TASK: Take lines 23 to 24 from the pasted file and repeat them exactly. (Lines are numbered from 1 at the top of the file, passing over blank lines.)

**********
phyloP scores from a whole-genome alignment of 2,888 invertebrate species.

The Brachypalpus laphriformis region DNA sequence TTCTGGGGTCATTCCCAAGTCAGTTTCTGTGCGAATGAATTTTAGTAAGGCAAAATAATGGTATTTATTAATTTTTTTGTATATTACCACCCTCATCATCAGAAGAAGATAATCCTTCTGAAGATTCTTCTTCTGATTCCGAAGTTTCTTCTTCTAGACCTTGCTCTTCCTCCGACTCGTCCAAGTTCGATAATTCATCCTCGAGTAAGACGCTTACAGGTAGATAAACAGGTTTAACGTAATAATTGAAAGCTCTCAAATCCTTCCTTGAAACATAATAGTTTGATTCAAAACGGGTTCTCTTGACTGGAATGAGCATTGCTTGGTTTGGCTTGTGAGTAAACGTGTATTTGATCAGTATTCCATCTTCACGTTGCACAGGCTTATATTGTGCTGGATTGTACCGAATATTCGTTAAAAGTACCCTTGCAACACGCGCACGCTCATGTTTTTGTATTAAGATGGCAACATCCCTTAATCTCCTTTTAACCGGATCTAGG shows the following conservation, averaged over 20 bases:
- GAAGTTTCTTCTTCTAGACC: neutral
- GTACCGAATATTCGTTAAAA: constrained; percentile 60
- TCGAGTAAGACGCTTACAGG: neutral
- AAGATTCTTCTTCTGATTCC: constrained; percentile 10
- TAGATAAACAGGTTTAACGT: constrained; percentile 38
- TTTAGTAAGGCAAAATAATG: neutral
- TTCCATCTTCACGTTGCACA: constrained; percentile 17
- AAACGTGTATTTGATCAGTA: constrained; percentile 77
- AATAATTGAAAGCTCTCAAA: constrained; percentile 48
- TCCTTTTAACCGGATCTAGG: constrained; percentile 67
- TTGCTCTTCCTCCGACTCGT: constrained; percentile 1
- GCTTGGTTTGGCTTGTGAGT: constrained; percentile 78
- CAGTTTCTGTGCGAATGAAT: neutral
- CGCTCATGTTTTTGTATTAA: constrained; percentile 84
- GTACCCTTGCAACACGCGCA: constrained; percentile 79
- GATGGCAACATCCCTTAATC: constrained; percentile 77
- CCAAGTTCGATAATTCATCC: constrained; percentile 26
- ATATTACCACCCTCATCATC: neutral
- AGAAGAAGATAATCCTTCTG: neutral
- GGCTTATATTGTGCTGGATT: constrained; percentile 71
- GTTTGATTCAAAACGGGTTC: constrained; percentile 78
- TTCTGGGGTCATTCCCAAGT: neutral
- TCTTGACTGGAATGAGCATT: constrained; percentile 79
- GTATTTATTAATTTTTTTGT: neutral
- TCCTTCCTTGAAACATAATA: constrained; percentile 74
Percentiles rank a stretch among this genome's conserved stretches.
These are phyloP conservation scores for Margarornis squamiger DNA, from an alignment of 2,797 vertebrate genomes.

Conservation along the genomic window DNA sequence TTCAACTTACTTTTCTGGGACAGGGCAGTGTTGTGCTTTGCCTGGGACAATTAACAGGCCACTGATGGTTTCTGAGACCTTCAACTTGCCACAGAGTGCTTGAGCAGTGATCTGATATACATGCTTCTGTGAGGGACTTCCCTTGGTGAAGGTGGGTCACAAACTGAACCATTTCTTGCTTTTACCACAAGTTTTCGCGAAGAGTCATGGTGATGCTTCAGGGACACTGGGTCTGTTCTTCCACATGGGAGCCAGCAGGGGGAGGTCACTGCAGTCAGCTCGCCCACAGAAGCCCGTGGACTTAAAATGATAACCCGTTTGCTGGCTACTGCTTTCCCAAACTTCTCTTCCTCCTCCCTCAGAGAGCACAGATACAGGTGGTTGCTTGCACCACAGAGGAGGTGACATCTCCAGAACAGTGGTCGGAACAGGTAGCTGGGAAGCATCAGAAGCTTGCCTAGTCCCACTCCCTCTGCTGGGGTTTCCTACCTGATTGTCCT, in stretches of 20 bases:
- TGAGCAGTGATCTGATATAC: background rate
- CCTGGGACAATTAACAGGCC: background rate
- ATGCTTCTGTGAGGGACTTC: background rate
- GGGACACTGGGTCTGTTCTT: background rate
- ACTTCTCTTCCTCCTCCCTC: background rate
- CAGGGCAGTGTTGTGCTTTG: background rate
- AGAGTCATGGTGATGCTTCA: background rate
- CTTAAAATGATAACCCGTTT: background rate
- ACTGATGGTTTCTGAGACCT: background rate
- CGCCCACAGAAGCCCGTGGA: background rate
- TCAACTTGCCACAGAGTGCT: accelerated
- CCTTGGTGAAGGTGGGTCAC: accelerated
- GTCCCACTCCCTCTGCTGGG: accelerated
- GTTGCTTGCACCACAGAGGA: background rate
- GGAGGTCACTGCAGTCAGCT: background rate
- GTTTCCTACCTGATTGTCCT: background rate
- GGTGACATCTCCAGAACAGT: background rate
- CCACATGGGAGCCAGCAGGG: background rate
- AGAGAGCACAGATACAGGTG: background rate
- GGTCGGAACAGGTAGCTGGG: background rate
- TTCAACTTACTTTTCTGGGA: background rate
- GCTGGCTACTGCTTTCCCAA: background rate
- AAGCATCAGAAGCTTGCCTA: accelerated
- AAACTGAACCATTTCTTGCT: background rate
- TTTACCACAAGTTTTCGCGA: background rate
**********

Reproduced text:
- GTTTGATTCAAAACGGGTTC: constrained; percentile 78
- TTCTGGGGTCATTCCCAAGT: neutral